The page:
There’s been a delay in releasing the final paper of the three part OPC Security Whitepaper series as the paper has been going through some extensive testing. Our initial testing was with a limited amount of servers as a large amount of OPC servers exist and we’ve started to build a list on the SCADApedia noting the CLSID’s and version numbers. In a later blog I’ll show how this information is useful, but for now back to the vendor problem (or what appears to be a vendor problem).

This is a little sneak peek from our paper that discusses defining the DCOM’s endpoint configurations for a particular application, in this case, OPC servers. If you review the properties of the OPC Server you will notice the endpoint tab section which is particularly helpful for defining firewall rules as the RPC service will just dynamically allocate a port for the OPC communication. Actually the initial conversation takes place over tcp/135 and there after the RPC/OPC communication occurs over the defined endpoint or a dynamically allocated port if one was not defined.

So the problem I ran into, some OPC servers seem to ignore the defined endpoints that I entered. Further analysis and testing revealed that this limitation is tied to the vendor or developer of the OPC server itself. This makes securing a OPC server even harder and only leaves the option of defining a range for ALL RPC SERVICES or making a wide open firewall rule.

Why would vendors not implement something the rpcss service could read to handle the communications over another port? I have somewhat weak development skills, but I’m assuming this is more of a lack of strong development and QA. Is this something the OPC Foundation can chime in on or make mandatory?

In the small lab test, I installed five OPC server demos. I used Lluis’ and Ralph’s OPC security tools just to test ongoing OPC communication and had tcpview listening on the actual server for pretty netstat view. I could have used wireshark, but there’s no need as tcpview will provide (and highlight in eye piercing green) the new connections that are established between the OPC server and the OPC test tools (on another machine).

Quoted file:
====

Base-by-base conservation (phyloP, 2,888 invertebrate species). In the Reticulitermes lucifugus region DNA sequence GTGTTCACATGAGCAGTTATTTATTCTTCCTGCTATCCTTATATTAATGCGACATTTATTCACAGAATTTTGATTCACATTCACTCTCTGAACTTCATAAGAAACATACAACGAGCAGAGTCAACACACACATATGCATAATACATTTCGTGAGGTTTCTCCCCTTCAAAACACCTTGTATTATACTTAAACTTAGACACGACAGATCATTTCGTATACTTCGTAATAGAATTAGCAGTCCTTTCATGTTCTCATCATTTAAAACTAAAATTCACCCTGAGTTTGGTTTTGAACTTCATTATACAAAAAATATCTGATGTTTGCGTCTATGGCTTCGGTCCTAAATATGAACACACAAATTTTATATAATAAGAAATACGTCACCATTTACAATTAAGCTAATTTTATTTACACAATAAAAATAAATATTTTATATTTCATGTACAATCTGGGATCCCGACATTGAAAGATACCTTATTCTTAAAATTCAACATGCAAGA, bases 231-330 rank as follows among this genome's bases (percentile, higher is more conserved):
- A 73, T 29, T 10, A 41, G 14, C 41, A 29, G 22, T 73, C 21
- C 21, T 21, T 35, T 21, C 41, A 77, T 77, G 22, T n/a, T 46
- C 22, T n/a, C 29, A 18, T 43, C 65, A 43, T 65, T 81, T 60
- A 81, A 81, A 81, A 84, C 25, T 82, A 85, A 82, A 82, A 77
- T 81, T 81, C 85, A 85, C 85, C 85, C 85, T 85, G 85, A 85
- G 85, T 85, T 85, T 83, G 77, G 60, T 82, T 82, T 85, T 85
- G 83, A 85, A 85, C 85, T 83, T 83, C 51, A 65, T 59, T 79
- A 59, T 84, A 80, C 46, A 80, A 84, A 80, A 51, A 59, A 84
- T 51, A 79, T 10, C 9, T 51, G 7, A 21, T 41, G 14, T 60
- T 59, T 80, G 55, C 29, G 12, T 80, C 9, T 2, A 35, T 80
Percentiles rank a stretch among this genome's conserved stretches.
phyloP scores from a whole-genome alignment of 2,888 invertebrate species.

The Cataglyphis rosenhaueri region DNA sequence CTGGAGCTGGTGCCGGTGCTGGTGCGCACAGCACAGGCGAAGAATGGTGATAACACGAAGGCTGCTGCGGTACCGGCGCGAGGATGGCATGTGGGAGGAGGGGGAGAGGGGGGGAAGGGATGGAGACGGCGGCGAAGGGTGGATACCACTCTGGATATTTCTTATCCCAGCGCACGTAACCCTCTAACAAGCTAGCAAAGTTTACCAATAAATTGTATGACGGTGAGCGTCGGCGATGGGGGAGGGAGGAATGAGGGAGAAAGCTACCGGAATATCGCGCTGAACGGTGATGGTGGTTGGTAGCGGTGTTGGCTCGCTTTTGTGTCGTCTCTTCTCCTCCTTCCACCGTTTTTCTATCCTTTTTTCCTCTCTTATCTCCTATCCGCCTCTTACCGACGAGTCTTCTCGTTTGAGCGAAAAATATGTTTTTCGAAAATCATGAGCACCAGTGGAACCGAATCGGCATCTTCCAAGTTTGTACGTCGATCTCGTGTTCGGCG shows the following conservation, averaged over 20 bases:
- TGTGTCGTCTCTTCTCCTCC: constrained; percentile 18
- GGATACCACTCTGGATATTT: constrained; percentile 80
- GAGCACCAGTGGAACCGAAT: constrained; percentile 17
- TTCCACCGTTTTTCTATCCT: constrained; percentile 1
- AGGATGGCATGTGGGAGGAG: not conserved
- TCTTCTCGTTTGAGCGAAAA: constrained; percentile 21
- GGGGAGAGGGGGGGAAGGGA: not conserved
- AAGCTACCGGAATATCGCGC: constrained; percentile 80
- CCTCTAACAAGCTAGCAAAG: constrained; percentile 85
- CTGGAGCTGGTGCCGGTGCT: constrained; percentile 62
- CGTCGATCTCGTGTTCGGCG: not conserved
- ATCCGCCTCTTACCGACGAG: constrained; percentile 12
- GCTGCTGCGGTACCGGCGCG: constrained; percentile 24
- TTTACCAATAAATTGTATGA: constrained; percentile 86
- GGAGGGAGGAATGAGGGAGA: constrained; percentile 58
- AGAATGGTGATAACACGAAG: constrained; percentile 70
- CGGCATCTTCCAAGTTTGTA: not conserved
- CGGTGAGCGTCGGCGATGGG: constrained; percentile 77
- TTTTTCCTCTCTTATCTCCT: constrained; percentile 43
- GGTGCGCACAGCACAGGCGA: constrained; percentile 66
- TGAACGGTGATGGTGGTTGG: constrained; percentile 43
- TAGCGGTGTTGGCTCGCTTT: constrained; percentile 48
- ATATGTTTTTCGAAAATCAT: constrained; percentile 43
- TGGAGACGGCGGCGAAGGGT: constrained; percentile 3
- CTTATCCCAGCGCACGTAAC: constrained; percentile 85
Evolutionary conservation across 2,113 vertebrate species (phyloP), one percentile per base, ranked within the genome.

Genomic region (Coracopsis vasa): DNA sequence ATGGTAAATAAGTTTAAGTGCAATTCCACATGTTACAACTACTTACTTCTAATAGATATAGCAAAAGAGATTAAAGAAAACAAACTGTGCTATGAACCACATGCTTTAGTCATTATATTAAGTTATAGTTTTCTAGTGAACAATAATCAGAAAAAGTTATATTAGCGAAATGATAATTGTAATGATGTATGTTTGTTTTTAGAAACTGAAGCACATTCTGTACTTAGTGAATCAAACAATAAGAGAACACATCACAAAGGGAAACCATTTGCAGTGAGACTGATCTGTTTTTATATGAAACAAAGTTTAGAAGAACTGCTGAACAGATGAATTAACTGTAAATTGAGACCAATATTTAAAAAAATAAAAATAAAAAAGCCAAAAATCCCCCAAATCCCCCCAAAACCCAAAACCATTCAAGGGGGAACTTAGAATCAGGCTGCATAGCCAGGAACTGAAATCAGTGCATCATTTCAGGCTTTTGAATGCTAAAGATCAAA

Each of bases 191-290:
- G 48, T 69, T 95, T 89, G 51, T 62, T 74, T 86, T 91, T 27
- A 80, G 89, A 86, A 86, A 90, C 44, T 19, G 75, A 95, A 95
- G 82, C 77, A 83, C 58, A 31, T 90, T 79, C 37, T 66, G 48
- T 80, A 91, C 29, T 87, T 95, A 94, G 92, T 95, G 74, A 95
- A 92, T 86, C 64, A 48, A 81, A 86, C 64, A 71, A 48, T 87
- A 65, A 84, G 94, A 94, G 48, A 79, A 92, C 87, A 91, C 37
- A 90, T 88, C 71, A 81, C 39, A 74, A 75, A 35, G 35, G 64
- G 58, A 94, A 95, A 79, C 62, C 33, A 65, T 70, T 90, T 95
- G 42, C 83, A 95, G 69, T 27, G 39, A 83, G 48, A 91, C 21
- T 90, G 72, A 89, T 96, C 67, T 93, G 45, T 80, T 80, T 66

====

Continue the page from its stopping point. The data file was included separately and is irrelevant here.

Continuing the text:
Here’s the list of servers I used (in a format output by Lluis OPC Security Checker)

C:\Program Files\neutralbit\OPC Security Tester>opctest 2kdev -l -u administrator -p xxxxxxxxx
OPC Security Tester v1.0 – NeutralBit (c) 2007

[*] <Init> Server #0: Matrikon.OPC.Simulation.1 (Matrikon OPC Server for Simulation and Testing) {F8582CF2-88FB-11D0-B850-00C0F0104305}
[*] <Init> Version: 1.1 (build 307)
[*] <Init> Vendor: Matrikon Consulting Inc (780) 448-1010

[*] <Init> Server #1: Matrikon.OPC.Modbus.1 (Matrikon OPC Server for Modbus Devices) {F8582CEC-88FB-11D0-B850-00C0F0104305}
[*] <Init> Version: 3.3 (build 30)
[*] <Init> Vendor: Matrikon Inc 780.448.1010

[*] <Init> Server #2: NETxEIB.MP.OPEN.OPC.Server.3.0 (NETxEIB MP Open OPC Server3.0) {AAEEF077-F162-4A1F-AD88-C37F35EA4030}
[*] <Init> Version: 3.0 (build 1351)
[*] <Init> Vendor: NETxEIB MultiProject Open OPC/DA Server3.0, NETxAutomation 2006

[*] <Init> Server #3: ICONICS.ModbusEthernetDA.2 (ModbusEthernetDA) {9BC87883-EEDA-11D3-9FDE-006067705B5A}
[*] <Init> Version: 3.12 (build 0)
[*] <Init> Vendor: ICONICS ModbusEthernetDA and ModbusEthernetAE

[*] <Init> Server #4: KEPware.KEPServerEx.V4 (KEPware Enhanced OPC/DDE Server) {6E6170F0-FF2D-11D2-8087-00105AA8F840}
[*] <Init> Version: 4.264 (build 401)
[*] <Init> Vendor: KEPware

[*] <Init> Server #5: Takebishi.Modbus.1 (DeviceXPlorer MODBUS OPC Server) {31A50D31-56E5-4BC2-9FDB-F55E7AD3854E}
[*] <Init> Version: 3.11 (build 2)
[*] <Init> Vendor: Modbus OPC Server by Takebishi Electric

Of the five servers tested only three (#0,#1,#2) seemed to read in the defined endpoints, two were from Matrikon and one was from NETxEIB. I setup all of the endpoints with varied ports like, 5500, 6500, 7500, …, 13500 and on up. These settings were also verified in the registry under HKEY_CLASSES_ROOT\AppId\{AppId GUID}, Endpoints, ncacn_ip_tcp,0,<port number> where indeed the port numbers are defined.